The Month of January
Being born in January, I have always had a great
affection for this song. The way the story is told as
a third party means it can be sung by a man or a
woman and still make sense, and this is a common
device in traditional songs that makes them more
accessible. Learned originally from the singing of
Sarah Makem, I recently augmented it with a verse
from Peter Kennedy's "Folk Songs of Britain & Ireland,"
where it is called “The Forsaken Mother and Child.”
It was in the Month of January, the hills were clad with snow,
And over hills & valleys I carelessly did go.
It was there I spied a fair pretty maid with a salt tear in her eye,
She had a baby in her arms, and bitter she did cry.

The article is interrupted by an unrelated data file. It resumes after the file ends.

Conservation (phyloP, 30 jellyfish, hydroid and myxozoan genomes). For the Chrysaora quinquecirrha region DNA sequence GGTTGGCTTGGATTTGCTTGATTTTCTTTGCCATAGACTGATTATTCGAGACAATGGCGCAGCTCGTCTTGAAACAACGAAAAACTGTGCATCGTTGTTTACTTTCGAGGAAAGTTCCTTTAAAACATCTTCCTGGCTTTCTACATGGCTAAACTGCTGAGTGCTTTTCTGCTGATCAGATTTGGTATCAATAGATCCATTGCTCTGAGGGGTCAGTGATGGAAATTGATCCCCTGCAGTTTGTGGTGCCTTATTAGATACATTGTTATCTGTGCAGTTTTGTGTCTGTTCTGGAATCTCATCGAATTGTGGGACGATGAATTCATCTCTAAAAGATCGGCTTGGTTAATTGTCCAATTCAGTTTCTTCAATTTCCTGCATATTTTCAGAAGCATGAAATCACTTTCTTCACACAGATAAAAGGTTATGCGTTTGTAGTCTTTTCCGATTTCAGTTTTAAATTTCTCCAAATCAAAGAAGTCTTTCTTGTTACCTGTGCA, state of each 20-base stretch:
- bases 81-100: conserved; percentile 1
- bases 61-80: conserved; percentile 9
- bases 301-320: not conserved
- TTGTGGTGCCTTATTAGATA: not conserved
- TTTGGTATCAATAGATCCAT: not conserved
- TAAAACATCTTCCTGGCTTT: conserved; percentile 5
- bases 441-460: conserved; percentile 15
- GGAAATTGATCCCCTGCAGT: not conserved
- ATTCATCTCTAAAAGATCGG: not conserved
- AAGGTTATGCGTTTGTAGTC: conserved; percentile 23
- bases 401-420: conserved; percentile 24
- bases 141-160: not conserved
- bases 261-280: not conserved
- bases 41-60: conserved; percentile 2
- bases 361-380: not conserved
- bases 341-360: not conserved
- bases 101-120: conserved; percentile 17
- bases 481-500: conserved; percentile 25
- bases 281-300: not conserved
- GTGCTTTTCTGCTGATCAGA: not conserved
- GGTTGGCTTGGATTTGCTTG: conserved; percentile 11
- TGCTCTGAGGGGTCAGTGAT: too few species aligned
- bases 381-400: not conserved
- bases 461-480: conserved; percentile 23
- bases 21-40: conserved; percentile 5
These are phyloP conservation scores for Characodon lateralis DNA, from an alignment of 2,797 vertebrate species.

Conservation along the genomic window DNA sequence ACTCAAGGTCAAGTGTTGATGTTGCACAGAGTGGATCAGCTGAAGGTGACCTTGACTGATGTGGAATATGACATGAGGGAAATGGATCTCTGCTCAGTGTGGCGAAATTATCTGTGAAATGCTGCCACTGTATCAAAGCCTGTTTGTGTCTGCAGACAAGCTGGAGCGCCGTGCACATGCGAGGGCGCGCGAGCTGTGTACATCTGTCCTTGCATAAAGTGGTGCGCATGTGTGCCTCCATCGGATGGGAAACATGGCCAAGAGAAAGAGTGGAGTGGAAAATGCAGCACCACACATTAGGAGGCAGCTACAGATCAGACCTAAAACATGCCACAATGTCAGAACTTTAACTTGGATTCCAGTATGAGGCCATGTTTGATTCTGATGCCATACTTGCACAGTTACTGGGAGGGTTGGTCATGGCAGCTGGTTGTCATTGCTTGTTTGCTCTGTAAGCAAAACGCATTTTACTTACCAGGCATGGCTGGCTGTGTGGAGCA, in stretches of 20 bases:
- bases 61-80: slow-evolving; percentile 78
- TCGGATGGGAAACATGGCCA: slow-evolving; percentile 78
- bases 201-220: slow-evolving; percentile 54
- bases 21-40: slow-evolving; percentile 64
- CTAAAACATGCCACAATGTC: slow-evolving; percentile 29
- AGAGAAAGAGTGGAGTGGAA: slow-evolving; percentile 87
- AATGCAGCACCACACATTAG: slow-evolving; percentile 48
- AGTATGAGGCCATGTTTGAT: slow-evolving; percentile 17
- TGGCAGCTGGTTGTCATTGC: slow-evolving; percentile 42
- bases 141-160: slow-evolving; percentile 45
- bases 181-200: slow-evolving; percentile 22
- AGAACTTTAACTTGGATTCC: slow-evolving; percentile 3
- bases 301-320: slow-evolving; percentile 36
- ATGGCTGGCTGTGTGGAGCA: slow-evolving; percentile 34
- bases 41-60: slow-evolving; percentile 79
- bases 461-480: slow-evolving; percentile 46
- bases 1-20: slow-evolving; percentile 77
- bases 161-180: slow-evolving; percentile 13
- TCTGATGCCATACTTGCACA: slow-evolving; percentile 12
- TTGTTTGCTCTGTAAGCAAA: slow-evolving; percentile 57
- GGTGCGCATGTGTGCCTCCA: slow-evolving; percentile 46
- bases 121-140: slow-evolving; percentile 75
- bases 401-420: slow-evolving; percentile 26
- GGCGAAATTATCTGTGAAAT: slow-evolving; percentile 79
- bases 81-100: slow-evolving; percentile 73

O cruel was my father who barred to door on me,
And cruel was my mother this dreadful crime to see,
But cruel was my own true love to change his mind for gold,
And cruel was the bitter wind that pierced my heart with cold.
For the taller that the palm tree grows the sweeter is the bark,
And the fairer that a young man speaks, the falser is his heart,
He will kiss you & embrace you 'til he thinks he has you won,
Then he'll go away & leave you all for some other one.
O hush my little baby boy & lay closer to my breast,
How little does your father know this night we're in distress,
He kissed me & embraced me till he had my favor gained,
Then he went away & left me in sorrow grief & shame.
So come all you pretty fair young maids a warning take by me,
And never try to build your nest on top of a high tree,
For the leaves they will all wither & the branches will decay,
And the beauties of a false young man will all soon fade away.